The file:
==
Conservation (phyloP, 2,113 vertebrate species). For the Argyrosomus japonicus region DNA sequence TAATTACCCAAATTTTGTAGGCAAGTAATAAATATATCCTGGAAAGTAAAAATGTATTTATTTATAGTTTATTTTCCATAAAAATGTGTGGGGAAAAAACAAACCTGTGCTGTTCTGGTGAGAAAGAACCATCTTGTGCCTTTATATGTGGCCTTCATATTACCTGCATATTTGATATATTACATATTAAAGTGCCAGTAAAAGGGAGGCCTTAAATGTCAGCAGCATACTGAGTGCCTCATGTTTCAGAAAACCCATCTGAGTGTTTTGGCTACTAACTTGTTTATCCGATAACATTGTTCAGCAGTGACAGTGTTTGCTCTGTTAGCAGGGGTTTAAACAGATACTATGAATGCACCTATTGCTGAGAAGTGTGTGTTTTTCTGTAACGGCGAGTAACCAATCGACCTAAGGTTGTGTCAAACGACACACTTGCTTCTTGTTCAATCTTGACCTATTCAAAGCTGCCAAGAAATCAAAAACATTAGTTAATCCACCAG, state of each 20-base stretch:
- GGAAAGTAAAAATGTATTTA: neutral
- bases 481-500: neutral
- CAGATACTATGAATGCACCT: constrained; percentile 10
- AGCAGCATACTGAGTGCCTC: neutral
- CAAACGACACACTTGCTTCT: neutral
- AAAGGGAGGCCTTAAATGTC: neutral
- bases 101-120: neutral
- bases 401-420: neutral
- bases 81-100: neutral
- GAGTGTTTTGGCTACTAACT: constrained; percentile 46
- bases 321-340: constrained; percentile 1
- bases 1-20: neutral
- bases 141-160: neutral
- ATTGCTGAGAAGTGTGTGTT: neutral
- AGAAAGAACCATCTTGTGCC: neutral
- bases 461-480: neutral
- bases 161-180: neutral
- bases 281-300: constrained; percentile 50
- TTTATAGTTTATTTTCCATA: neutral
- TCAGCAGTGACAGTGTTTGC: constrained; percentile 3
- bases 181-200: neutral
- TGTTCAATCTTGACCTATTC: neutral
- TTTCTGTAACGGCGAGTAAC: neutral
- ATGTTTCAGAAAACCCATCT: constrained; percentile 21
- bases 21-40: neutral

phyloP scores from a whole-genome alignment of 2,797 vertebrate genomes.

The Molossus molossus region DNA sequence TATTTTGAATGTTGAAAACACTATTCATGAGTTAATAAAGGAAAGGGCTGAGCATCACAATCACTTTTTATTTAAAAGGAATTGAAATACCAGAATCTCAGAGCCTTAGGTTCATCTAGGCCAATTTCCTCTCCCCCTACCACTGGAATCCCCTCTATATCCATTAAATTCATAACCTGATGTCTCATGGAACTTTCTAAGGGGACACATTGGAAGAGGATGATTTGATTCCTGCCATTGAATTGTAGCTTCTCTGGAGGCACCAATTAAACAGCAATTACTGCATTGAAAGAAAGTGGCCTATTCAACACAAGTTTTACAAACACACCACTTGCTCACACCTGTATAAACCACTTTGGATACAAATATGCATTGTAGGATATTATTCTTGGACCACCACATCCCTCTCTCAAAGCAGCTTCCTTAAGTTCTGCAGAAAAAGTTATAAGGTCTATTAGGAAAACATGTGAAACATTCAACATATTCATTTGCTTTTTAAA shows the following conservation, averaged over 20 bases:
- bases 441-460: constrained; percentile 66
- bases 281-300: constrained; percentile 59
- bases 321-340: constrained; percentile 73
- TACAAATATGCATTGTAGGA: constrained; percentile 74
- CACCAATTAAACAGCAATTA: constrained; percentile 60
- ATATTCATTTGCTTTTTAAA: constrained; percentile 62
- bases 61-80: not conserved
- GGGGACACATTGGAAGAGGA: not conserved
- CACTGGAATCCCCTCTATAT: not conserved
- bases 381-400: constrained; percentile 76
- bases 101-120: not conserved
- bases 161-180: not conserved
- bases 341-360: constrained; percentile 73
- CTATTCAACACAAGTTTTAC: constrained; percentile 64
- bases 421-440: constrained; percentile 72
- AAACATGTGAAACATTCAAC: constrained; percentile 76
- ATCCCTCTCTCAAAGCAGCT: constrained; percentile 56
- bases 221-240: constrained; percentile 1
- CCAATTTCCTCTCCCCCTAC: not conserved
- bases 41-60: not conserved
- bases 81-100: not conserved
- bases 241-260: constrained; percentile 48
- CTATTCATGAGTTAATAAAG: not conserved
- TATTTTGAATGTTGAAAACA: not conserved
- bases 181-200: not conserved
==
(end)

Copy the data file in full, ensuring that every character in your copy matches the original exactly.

Conservation (phyloP, 2,113 vertebrate species). For the Argyrosomus japonicus region DNA sequence TAATTACCCAAATTTTGTAGGCAAGTAATAAATATATCCTGGAAAGTAAAAATGTATTTATTTATAGTTTATTTTCCATAAAAATGTGTGGGGAAAAAACAAACCTGTGCTGTTCTGGTGAGAAAGAACCATCTTGTGCCTTTATATGTGGCCTTCATATTACCTGCATATTTGATATATTACATATTAAAGTGCCAGTAAAAGGGAGGCCTTAAATGTCAGCAGCATACTGAGTGCCTCATGTTTCAGAAAACCCATCTGAGTGTTTTGGCTACTAACTTGTTTATCCGATAACATTGTTCAGCAGTGACAGTGTTTGCTCTGTTAGCAGGGGTTTAAACAGATACTATGAATGCACCTATTGCTGAGAAGTGTGTGTTTTTCTGTAACGGCGAGTAACCAATCGACCTAAGGTTGTGTCAAACGACACACTTGCTTCTTGTTCAATCTTGACCTATTCAAAGCTGCCAAGAAATCAAAAACATTAGTTAATCCACCAG, state of each 20-base stretch:
- GGAAAGTAAAAATGTATTTA: neutral
- bases 481-500: neutral
- CAGATACTATGAATGCACCT: constrained; percentile 10
- AGCAGCATACTGAGTGCCTC: neutral
- CAAACGACACACTTGCTTCT: neutral
- AAAGGGAGGCCTTAAATGTC: neutral
- bases 101-120: neutral
- bases 401-420: neutral
- bases 81-100: neutral
- GAGTGTTTTGGCTACTAACT: constrained; percentile 46
- bases 321-340: constrained; percentile 1
- bases 1-20: neutral
- bases 141-160: neutral
- ATTGCTGAGAAGTGTGTGTT: neutral
- AGAAAGAACCATCTTGTGCC: neutral
- bases 461-480: neutral
- bases 161-180: neutral
- bases 281-300: constrained; percentile 50
- TTTATAGTTTATTTTCCATA: neutral
- TCAGCAGTGACAGTGTTTGC: constrained; percentile 3
- bases 181-200: neutral
- TGTTCAATCTTGACCTATTC: neutral
- TTTCTGTAACGGCGAGTAAC: neutral
- ATGTTTCAGAAAACCCATCT: constrained; percentile 21
- bases 21-40: neutral

phyloP scores from a whole-genome alignment of 2,797 vertebrate genomes.

The Molossus molossus region DNA sequence TATTTTGAATGTTGAAAACACTATTCATGAGTTAATAAAGGAAAGGGCTGAGCATCACAATCACTTTTTATTTAAAAGGAATTGAAATACCAGAATCTCAGAGCCTTAGGTTCATCTAGGCCAATTTCCTCTCCCCCTACCACTGGAATCCCCTCTATATCCATTAAATTCATAACCTGATGTCTCATGGAACTTTCTAAGGGGACACATTGGAAGAGGATGATTTGATTCCTGCCATTGAATTGTAGCTTCTCTGGAGGCACCAATTAAACAGCAATTACTGCATTGAAAGAAAGTGGCCTATTCAACACAAGTTTTACAAACACACCACTTGCTCACACCTGTATAAACCACTTTGGATACAAATATGCATTGTAGGATATTATTCTTGGACCACCACATCCCTCTCTCAAAGCAGCTTCCTTAAGTTCTGCAGAAAAAGTTATAAGGTCTATTAGGAAAACATGTGAAACATTCAACATATTCATTTGCTTTTTAAA shows the following conservation, averaged over 20 bases:
- bases 441-460: constrained; percentile 66
- bases 281-300: constrained; percentile 59
- bases 321-340: constrained; percentile 73
- TACAAATATGCATTGTAGGA: constrained; percentile 74
- CACCAATTAAACAGCAATTA: constrained; percentile 60
- ATATTCATTTGCTTTTTAAA: constrained; percentile 62
- bases 61-80: not conserved
- GGGGACACATTGGAAGAGGA: not conserved
- CACTGGAATCCCCTCTATAT: not conserved
- bases 381-400: constrained; percentile 76
- bases 101-120: not conserved
- bases 161-180: not conserved
- bases 341-360: constrained; percentile 73
- CTATTCAACACAAGTTTTAC: constrained; percentile 64
- bases 421-440: constrained; percentile 72
- AAACATGTGAAACATTCAAC: constrained; percentile 76
- ATCCCTCTCTCAAAGCAGCT: constrained; percentile 56
- bases 221-240: constrained; percentile 1
- CCAATTTCCTCTCCCCCTAC: not conserved
- bases 41-60: not conserved
- bases 81-100: not conserved
- bases 241-260: constrained; percentile 48
- CTATTCATGAGTTAATAAAG: not conserved
- TATTTTGAATGTTGAAAACA: not conserved
- bases 181-200: not conserved